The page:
If I can be of any help in your research, let me know.

    Take care,

    Mark H.
     
  11. GraceSaves

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    In my Oxford Dictionary of Popes, it states that the whole matter today is still obscure as to what really happens, and even mentions that there is some evidence that an election did occur. It does account for the above account (sorry for repetition), but does allow for other methods, "probably because it was deliberately kept in the dark at the time."

    God bless,

    Grant
     
  12. LisaMC

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    http://www.newadvent.org/cathen/02429a.htm
    Continuation of the previously posted exerpt:

    . . . John was then elected pope and became Gregory VI (May, 1045). Repenting of his bargain, Benedict endeavoured to depose Gregory. This resulted in the intervention of King Henry III. Benedict, Sylvester, and Gregory were deposed at the Council of Sutri (1046) and a German bishop (Suidger) became Pope Clement II.

    I know, even Satan can serve as Pope and still infallibly lead the RCC. :rolleyes: At least that's what other RCs have told me. And, I understood the concept until I ran across Acts 8:18. Peter would not let Simeon "buy" gifts of the Holy Spirit, telling him that he was not of God. Since, it is the RCCs claim that the Pope is directly lead by the Holy Spirit, which is a gift, it would stand to reason that any Pope who purchased the chair and recognized by the RCC as such, would have been going against Scriptural teachings.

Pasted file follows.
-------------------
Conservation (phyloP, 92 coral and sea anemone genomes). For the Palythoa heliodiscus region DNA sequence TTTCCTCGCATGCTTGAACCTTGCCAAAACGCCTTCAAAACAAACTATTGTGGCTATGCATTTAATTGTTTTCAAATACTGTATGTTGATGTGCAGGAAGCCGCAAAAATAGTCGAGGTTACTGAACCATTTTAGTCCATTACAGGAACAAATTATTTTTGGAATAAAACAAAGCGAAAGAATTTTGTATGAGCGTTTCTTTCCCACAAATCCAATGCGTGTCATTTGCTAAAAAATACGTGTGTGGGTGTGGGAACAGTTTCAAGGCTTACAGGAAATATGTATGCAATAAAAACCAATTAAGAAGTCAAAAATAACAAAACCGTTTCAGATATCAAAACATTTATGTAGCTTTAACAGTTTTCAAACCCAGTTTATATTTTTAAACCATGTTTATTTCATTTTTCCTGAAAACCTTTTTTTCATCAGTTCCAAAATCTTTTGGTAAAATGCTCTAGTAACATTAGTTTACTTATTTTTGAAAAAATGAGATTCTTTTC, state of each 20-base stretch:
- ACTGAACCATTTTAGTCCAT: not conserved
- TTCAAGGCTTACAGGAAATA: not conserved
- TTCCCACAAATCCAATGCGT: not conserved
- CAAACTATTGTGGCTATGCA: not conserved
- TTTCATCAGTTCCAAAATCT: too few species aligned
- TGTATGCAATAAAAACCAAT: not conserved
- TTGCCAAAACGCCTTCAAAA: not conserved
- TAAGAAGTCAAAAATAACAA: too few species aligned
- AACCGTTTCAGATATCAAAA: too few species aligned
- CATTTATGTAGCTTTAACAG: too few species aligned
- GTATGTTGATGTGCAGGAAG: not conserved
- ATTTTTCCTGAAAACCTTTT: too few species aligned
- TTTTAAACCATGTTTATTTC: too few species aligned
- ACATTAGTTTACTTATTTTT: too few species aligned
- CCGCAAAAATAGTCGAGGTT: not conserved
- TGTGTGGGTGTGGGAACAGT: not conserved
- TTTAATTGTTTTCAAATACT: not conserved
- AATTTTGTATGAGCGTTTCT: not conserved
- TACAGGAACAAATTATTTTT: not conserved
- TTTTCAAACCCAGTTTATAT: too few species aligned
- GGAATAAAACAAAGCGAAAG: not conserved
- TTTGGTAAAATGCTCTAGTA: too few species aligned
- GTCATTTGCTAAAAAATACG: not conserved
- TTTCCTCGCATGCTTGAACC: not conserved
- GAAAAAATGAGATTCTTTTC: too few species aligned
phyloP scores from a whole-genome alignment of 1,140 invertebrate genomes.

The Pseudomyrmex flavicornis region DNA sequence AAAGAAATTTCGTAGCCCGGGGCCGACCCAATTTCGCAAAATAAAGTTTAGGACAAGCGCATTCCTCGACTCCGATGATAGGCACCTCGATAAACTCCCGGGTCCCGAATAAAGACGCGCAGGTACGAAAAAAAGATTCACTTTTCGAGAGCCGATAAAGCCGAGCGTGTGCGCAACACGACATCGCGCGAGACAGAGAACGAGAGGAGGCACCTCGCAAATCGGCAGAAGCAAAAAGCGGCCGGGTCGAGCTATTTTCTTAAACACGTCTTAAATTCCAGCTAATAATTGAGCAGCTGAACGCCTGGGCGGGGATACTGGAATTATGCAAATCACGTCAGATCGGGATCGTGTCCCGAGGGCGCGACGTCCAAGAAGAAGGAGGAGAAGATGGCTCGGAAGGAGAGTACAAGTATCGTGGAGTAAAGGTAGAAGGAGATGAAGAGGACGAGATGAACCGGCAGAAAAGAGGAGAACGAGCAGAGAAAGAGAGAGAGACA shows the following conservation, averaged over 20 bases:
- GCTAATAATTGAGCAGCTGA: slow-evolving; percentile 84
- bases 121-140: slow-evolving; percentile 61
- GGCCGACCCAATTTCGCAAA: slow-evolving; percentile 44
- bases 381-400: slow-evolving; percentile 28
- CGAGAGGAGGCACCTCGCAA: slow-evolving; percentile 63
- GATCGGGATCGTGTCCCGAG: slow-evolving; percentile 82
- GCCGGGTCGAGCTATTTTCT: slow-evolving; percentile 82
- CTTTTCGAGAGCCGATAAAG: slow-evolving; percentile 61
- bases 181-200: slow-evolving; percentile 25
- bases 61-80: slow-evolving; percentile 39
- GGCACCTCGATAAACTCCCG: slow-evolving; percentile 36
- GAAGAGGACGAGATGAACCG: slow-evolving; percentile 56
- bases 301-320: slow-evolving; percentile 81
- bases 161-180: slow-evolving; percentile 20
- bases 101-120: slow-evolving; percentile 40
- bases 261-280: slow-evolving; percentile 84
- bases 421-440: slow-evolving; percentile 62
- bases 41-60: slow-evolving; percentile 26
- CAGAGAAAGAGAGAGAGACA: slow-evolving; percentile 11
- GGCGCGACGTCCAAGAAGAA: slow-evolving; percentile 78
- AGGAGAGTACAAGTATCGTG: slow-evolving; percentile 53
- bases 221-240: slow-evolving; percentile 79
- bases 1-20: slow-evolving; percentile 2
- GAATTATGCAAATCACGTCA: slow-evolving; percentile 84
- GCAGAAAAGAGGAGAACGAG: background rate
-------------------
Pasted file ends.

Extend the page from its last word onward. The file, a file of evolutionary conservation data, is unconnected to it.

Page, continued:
There are more than one pope who bought and sold the "chair." In fact, Benedict IX's father purchased the chair for his son.
     
  13. dumbox1

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    Grant,

    I do agree that there appears to have been an election. In fact, in the article on Benedict IX that Lisa quoted, the very next sentence (after the part she quoted) says "John was then elected pope and became Gregory VI."

    That said, I guess you might raise a technical question regarding whether Benedict IX was guilty of simony (i.e., the sale of ecclesial office) per se. Arguably, he took money in exchange for resigning, and didn't have control over who his successor would be.

    But I'm not sure that really matters. If Lisa's overall point was that "Pope So-and-So was guilty of simony, specifically, beyond a reasonable doubt," that would be one thing. But I think her primary focus is on sinfulness in general -- and that, no one disputes.

    (Lisa, if I'm misreading your focus, sorry!)

    Mark H.

    Edited to add the following:

    P.S. - Lisa, I wrote this before seeing your post that's immediately above this one. We must've been typing simultaneously?

    [ January 07, 2003, 03:12 PM: Message edited by: Mark H. ]